Ignite Day, Presented by Adobe

Monday, February 1st

 A day of free events for young artists and Festival attendees hosted by Sundance Ignite, Sundance Institute’s program for Artist and Audiences 18-25 years-old. Ignite Day will include:

  • A morning panel exploring storytelling traditions from historically marginalized communities as manifested through film and television and the business and craft of preserving narrative sovereignty in practice, especially among younger storytellers.
  • A screening of short films from this year’s Sundance Ignite x Adobe Fellows, followed by a brief Q&A with the filmmakers.
  • Networking events exclusive to audiences 18-25 years old.

SATELLITE SCREENS: This year, audiences are invited to join us via our Satellite Screens, a constellation of mission-driven arthouse cinemas, arts organizations, drive-ins, and pop-ups. Through online experiences and in-person programming (as local health and safety guidelines allow), Satellite Screens will introduce our 2021 Festival features as well as locally curated presentations.

ARTIST LOUNGE: In the Artist Lounge, we’re serving up a daily dose of creative inspiration for independent filmmakers and storytellers. Join the creative community for talks and events, daily meet-and-greets, Q&As with 2021 Festival artists, and so much more. Schedule to follow.

The Sundance Film Festival®

The Sundance Film Festival has introduced global audiences to some of the most groundbreaking films of the past three decades, including Clemency, Never Rarely Sometimes Always, Zola, On The Record, Boys State, The Farewell, Honeyland, One Child Nation, The Souvenir, The Infiltrators, Sorry to Bother You, Won’t You Be My Neighbor?, Hereditary, Call Me By Your Name, Get Out, The Big Sick, Mudbound, Fruitvale Station, Whiplash, Brooklyn, Precious, The Cove, Little Miss Sunshine, An Inconvenient Truth, Napoleon Dynamite, Hedwig and the Angry Inch, Reservoir Dogs and sex, lies, and videotape. The Festival is a program of the non-profit Sundance Institute. 2021 Festival sponsors to date include: Presenting Sponsors – Acura, SundanceTV, Chase Sapphire, Adobe; Leadership Sponsors – Amazon Studios, AT&T, DoorDash, Dropbox, Netflix, Omnicom Group, Southwest Airlines® , WarnerMedia; Sustaining Sponsors – AMC, Audible, Canada Goose, Canon U.S.A., Inc., Dell Technologies, Documentary Plus, GEICO, IMDbPro, Stella Artois®, Unity Technologies, University of Utah Health, White Claw Hard Seltzer, Zoom; Media Sponsors – The Atlantic, IndieWire, Los Angeles Times, NPR, The New York Times, Variety, Vulture, The Wall Street Journal. Sundance Institute recognizes critical support from the State of Utah as Festival Host State. The support of these organizations helps offset the Festival’s costs and sustain the Institute’s year-round programs for independent artists. sundance.org/festival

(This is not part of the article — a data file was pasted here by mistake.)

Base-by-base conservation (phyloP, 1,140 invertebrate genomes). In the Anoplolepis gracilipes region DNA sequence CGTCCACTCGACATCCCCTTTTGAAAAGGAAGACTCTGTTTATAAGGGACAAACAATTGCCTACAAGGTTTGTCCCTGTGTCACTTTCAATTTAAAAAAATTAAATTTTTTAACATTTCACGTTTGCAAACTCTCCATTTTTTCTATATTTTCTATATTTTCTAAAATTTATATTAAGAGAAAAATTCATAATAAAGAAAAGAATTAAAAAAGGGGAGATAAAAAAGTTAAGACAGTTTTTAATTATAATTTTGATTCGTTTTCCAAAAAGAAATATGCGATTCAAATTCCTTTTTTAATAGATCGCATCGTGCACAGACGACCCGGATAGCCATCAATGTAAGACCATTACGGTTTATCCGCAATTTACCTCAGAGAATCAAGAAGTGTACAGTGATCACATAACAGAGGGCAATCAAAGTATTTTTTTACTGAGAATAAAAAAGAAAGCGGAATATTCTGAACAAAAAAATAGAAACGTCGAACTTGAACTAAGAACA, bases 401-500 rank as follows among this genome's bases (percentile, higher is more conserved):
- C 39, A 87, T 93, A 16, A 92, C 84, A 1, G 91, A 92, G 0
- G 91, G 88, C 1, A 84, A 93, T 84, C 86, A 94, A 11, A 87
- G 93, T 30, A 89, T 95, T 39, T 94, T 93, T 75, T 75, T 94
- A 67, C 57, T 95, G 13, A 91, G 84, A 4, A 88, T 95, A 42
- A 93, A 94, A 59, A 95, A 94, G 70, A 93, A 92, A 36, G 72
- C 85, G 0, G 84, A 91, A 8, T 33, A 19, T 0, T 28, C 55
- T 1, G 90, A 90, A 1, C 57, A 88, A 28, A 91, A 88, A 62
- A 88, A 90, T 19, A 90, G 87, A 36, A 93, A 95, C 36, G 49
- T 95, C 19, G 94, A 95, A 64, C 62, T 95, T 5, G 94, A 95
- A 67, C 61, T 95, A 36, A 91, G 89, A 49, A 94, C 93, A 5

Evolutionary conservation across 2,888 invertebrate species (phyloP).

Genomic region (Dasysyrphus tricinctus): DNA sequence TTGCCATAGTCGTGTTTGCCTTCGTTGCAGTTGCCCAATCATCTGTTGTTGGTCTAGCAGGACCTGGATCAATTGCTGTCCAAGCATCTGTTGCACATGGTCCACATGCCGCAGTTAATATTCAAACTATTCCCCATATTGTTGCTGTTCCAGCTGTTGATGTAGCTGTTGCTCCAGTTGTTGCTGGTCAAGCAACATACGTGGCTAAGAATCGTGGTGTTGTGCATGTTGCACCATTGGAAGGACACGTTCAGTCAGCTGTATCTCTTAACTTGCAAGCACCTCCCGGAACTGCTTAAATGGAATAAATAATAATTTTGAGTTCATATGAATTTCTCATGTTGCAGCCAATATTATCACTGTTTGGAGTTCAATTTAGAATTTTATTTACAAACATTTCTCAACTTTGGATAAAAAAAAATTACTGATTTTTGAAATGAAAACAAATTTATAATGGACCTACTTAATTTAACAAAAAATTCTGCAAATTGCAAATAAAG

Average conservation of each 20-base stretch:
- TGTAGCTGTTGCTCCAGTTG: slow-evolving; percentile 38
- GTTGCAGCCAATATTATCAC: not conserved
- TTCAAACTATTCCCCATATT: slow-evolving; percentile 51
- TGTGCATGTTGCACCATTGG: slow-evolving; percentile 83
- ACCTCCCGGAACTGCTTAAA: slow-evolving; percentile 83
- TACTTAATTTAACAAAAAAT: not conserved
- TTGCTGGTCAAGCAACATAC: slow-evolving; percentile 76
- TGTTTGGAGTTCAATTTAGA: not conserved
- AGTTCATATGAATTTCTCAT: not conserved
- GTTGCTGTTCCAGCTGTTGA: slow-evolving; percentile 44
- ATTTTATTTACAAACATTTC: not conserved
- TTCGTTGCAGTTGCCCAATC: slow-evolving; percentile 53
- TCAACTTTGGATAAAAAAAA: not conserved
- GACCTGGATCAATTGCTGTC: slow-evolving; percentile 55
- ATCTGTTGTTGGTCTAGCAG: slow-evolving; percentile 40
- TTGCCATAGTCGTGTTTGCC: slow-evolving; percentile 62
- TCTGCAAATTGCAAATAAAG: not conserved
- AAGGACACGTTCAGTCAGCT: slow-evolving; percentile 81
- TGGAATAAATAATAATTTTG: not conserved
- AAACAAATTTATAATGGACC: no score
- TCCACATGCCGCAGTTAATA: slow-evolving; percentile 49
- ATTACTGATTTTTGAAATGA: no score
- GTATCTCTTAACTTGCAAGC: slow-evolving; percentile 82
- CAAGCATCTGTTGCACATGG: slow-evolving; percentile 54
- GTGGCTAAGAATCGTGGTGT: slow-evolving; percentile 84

Sundance Institute

As a champion and curator of independent stories for the stage and screen, Sundance Institute provides and preserves the space for artists in film, theatre, film composing, and digital media to create and thrive.

Founded in 1981 by Robert Redford, the Institute’s signature Labs, granting, and mentorship programs, dedicated to developing new work, take place throughout the year in the U.S. and internationally. Sundance Co//ab, a digital community platform, brings artists together to learn from each other and Sundance Advisors and connect in a creative space, developing and sharing works in progress. The Sundance Film Festival and other public programs connect audiences and artists to ignite new ideas, discovering original voices, and build a community dedicated to independent storytelling. Sundance Institute has supported such projects as Clemency, Never Rarely Sometimes Always, Zola, On The Record, Boys State, The Farewell, Honeyland, One Child Nation, The Souvenir, The Infiltrators, Sorry to Bother You, Won’t You Be My Neighbor?, Hereditary, Call Me By Your Name, Get Out, The Big Sick, Mudbound, Fruitvale Station, City So Real, Top of the Lake, Between the World & Me, Wild Goose Dreams and Fun Home

(Source: Sundance Press Release)

Juries Announced For Sundance 2021 Film Festival

Posted by Larry Gleeson

22 Jurors to Award Prizes at Awards Night on February 2nd